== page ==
"I am deeply sorry for my irresponsible and selfish behavior I engaged in.I know people want to find out how I could be so selfish and so foolish." T. Woods.
T. Woods has a string of outstanding performances in his chosen field, which is golf. Let's get that straight. Golf. Not religion, politics, ethics, oratory. It is golf talent that has made him celebrated, envied, and vulnerable to attack for hubris.
He is also living proof of a central principle of Borenstein's Law - the counter intuitive truth that human beings can be counted on to act against their own best interests - sometimes to the point of self-destruction.
This Law applies to anyone, from the most sociopathic criminal to the highest achieving powerful people on earth.
Here's how Tiger phrased it:
"I knew my actions were wrong, but I convinced myself that normal rules didn’t apply. I never thought about who I was hurting. Instead, I thought only about myself. I ran straight through the boundaries that a married couple should live by. I thought I could get away with whatever I wanted to. I felt that I had worked hard my entire life and deserved to enjoy all the temptations around me. I felt I was entitled. Thanks to money and fame, I didn’t have to go far to find them."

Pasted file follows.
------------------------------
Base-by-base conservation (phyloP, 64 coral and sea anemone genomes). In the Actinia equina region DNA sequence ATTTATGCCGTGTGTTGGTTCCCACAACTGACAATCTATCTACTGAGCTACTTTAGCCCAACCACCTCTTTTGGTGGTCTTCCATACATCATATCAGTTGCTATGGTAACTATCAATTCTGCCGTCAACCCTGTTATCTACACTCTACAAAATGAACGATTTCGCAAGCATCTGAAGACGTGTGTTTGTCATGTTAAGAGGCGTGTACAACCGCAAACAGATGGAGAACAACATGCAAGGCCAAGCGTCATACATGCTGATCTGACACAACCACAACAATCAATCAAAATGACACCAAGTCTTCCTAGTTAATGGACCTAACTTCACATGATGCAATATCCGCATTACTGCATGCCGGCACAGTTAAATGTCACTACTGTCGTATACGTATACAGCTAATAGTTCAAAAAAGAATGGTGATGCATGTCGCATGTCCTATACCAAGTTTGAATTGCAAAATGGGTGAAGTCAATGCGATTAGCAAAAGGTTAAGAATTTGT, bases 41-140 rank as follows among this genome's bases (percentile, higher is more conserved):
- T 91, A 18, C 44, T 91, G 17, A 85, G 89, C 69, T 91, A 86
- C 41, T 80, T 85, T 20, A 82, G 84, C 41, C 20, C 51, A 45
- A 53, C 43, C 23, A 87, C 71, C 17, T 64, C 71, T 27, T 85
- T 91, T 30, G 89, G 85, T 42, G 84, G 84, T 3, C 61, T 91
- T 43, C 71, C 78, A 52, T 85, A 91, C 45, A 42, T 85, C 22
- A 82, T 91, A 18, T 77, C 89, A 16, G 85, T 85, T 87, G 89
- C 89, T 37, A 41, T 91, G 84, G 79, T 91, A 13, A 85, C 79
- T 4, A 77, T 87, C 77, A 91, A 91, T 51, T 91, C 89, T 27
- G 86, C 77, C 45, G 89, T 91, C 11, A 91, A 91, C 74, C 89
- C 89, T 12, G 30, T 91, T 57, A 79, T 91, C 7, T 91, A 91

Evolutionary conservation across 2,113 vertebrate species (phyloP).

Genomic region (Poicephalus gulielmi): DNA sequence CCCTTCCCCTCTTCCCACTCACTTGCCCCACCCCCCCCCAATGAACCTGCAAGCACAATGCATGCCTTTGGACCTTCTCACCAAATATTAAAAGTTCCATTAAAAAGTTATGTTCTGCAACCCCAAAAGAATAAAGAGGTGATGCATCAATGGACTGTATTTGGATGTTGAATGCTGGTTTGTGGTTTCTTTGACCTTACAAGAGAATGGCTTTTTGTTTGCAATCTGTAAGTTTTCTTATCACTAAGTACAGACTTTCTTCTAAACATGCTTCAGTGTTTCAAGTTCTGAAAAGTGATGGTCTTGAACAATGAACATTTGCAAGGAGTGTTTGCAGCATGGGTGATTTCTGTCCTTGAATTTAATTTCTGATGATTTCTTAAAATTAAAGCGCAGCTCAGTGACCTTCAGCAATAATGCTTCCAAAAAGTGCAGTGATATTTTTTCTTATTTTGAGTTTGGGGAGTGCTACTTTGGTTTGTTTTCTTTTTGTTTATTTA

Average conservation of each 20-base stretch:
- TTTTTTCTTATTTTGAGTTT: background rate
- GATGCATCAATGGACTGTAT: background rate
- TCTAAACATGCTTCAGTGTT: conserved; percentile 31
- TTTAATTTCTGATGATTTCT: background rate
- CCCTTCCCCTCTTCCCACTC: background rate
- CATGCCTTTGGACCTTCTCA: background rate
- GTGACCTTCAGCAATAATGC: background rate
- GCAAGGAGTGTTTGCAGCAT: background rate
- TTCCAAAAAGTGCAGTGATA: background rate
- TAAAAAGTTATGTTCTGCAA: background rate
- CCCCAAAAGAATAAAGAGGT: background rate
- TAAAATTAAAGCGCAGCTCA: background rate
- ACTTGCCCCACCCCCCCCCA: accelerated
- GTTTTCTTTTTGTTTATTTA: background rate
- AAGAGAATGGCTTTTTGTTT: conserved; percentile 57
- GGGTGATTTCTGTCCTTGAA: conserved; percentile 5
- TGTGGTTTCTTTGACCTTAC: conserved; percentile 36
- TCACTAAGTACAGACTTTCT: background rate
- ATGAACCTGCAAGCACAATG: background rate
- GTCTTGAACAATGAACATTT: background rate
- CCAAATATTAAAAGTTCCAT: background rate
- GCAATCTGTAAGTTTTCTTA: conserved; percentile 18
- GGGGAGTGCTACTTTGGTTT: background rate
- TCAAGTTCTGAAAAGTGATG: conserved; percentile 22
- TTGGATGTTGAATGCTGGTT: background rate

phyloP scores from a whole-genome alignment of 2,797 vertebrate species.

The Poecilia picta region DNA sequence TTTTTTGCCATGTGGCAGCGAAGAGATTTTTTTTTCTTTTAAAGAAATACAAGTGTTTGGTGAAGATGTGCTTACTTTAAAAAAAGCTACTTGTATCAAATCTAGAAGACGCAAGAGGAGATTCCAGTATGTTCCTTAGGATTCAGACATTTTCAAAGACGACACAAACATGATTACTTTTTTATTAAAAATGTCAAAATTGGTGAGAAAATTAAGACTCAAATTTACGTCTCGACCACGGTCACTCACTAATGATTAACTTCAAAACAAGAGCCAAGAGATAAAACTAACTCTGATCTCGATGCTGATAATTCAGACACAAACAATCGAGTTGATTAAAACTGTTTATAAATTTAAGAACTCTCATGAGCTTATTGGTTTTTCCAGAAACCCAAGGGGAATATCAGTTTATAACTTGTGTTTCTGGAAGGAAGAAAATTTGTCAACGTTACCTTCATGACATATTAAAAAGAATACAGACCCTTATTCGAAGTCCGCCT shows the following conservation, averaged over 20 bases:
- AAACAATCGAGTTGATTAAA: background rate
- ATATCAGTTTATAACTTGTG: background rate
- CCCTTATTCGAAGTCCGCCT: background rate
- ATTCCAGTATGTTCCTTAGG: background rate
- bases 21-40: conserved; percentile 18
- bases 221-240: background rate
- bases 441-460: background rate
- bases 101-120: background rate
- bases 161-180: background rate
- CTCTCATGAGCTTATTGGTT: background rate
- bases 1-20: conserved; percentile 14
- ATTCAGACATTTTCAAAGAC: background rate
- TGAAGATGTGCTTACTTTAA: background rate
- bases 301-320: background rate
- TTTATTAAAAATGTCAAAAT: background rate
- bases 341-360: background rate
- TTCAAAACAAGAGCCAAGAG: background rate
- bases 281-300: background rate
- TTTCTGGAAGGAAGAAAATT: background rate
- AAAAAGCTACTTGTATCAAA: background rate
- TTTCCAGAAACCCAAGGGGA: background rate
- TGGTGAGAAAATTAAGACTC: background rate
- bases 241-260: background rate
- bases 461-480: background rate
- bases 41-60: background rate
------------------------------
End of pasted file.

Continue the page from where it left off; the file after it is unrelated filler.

Now, Mr. Woods has exemplified another lesson I have learned in almost forty years of defending people accused of wrongdoing:
No expression of remorse can ever satisfy everyone.
There are ramifications of this fact.
The transgressor is usually in a no-win posture.
Failure to express remorse for bad conduct is seen as aggravating, but expressions of remorse are usually suspiciously self-serving.
"Sincerity" is completely subjective and tentative. Bill Clinton apologized with the same "sincere" voice he had used to deny guilt under oath months before.
Cynical responses such as "he wouldn't be sorry if he hadn't been caught" are earned by the initial deception.
The reaction to "I'm sorry" has as much to do with the listener's attitude as the transgressor's. People whose faith in another's goodness is shattered by revelations of transgression are usually hurt and angry.
The media does not have the "right" to know all the facts about everybody's life, even so-called "public figures." The First Amendment does not demand that people who want to sell products must give power over their lives to commercial media, whose primary purpose is to profit from celebrities rather than to provide information people need to form a better world.